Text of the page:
The Blue Castle is one of my all time favorite books. Valancy, the protagonist, is someone we can all relate to. At 29, she is still unmarried. Even in this day and age, going past the 'marriageable age' is a huge issue; especially in a culture like Pakistan's. Valancy's idealism and dreams are ones which we all have. Though the novel is presented as a fantasy, we all, at some point or another, want to do what Valancy does, to break free from the rules of culture and society and do something outrageous! I know I have.

As always, L. M. Montgomery's heroines have a unique quality about them; something, which strictly speaking, isn't beauty but charm. Valancy, after she breaks free from her restraints, is almost beautiful - but not in the conventional way that her cousin Olive is. She has a personality of her own and the blue castle which she dreams of is the place where her true potential comes to the surface. As Barney, her........  (I'll let you find out for yourself!) says, 'you belong to the woods'. That is where her special charm finds it's proper domain.

Who among us doesn't have annoying relatives? Relatives who intrude, boss and try to control our very existence? It may be an old aunt or some far off older cousin, but we've all felt the helplessness - especially during family reunions. Valancy lives eternally in a family reunion. The family has found an easy target in Valancy and boss the very life out of her. To break free is a harder step than it seems, even for Valancy. But nevertheless, she finds the necessary push to live her life the way her heart desires............where does it all end? Do her dreams come true? Most importantly of all, does she find true love? Or is the stigma of age one that she can't get around?......Read it and tell me all about your views!

Need to Read

I've hit a no reading hiatus. Ever since the new school year has started, I've been busy finishing the compulsory list of literature books. During the course of my studies (I'm doing Masters in English Literature) I've read some new novels such as Heart of Darkness, Adam Bede, and The Return of the Native and also some old favorites like Pride and Prejudice and A Tale of Two Cities.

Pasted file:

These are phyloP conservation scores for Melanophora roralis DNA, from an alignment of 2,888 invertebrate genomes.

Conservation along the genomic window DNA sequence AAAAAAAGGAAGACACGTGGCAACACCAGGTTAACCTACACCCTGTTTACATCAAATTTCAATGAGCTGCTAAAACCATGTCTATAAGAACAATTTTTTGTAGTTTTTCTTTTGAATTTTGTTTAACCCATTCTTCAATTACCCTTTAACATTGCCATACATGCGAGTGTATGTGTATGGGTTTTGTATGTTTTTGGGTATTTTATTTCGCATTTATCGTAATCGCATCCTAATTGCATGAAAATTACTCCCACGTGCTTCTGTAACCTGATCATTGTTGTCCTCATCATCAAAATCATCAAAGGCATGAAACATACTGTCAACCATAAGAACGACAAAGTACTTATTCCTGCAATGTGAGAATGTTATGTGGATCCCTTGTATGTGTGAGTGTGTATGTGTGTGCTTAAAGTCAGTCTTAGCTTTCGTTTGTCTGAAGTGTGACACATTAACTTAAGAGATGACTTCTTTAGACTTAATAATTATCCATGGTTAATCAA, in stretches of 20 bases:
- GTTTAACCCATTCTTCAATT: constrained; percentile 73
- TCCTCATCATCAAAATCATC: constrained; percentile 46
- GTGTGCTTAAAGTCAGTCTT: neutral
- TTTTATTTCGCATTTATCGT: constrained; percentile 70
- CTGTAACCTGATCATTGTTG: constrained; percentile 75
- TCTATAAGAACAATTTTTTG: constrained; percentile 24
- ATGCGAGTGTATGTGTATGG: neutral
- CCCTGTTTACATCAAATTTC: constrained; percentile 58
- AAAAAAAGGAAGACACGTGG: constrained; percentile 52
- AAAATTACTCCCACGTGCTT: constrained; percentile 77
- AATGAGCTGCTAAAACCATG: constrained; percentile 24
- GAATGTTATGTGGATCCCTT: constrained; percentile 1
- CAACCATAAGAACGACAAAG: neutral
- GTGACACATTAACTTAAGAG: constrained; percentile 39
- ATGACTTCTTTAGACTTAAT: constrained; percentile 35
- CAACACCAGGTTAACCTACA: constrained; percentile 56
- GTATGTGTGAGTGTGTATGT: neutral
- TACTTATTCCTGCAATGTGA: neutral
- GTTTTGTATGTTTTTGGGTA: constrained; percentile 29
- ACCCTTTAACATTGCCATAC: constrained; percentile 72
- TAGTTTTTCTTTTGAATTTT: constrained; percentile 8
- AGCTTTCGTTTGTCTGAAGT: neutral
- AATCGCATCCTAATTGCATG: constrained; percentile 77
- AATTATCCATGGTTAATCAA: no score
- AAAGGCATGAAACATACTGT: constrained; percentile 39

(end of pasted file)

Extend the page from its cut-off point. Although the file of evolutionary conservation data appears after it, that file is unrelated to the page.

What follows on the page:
Studying a novel critically is very different from reading a novel purely for enjoyment. I've discovered that literature is hard work! Between reading critics T.S. Eliot and Aristotle, and poets William Blake and Coleridge, I find no time for writing a review. Literature, instead of a pleasant hobby has become an a necessary study item for upcoming exams.

The reviews that I will write (hopefully) will mostly be of books that I have already read. For me, the most enjoyable part of anything - be it watching a movie or reading a book - is the discussion that takes place afterward. The critical analysis and arguments about what happened, why it happened and how it should have happened is something I look forward to more than the reading itself. And then who doesn't love re-reading their favorite parts? The scene between Darcy and Elizabeth after the proposal in Pride and Prejudice is one which I never tire of.

The suggestion of a new author or novel is always welcome. I've already on my list of novels to read Anna Karenina, War and Peace and Middlemarch. Let the new year start - then I'll make my resolution!

The Clan of the Cave Bear

Jean Auel's book The Clan of the Cave Bear is the first from her Earth's Children series. Set in prehistoric times, my first impression was that the book would be boring. I was never more wrong. From the first page, the book had grasped my entire attention and I was oblivious to all else until the last page. 

The Clan of the Cave Bear is about the evolution of a new race of humans. Ayla, the protagonist, after a catastrophic earthquake, loses her family and is 'adopted' into the 'Clan of the Cave Bear'. The clan belongs to another, older race of humans, and refers to Ayla and her people as the 'others'. They are a race verging on extinction with capabilities Ayla does not possess. The novel focuses on Ayla's adaptation in her new environment (she possesses no memory of her own people) and with people she has nothing in common with, the difficulties in being accepted by her adoptive family, and her urge for survival. She represents the new, more resilient race of humans that were in the end the ones that were to survive. The differences between the two races is dealt with in detail. Ayla, representing the 'others' is more intelligent and picks up the ways of the clan quickly; she does not need the 'memories' that a clan child is born with. Being an outsider, her fast learning is an asset that helps her to survive in a harsh environment.

Jean Auel continues Ayla's story in sequels of The Clan of the Cave Bear with the latest novel being The Land of Painted Caves.

Jane Austen - Revisiting the Past

Going into a bookshop is always a delight. I love looking at the rows and rows of books and imagining that there are innumerable books and classics I haven’t read yet. Maybe there’s another author I can love as much as I love Jane Austen or L. M. Montgomery; or another book as great as Wuthering Heights and Gone With the Wind. It would be the greatest thing if I could discover a new book which moves me as much as To Kill a Mocking Bird.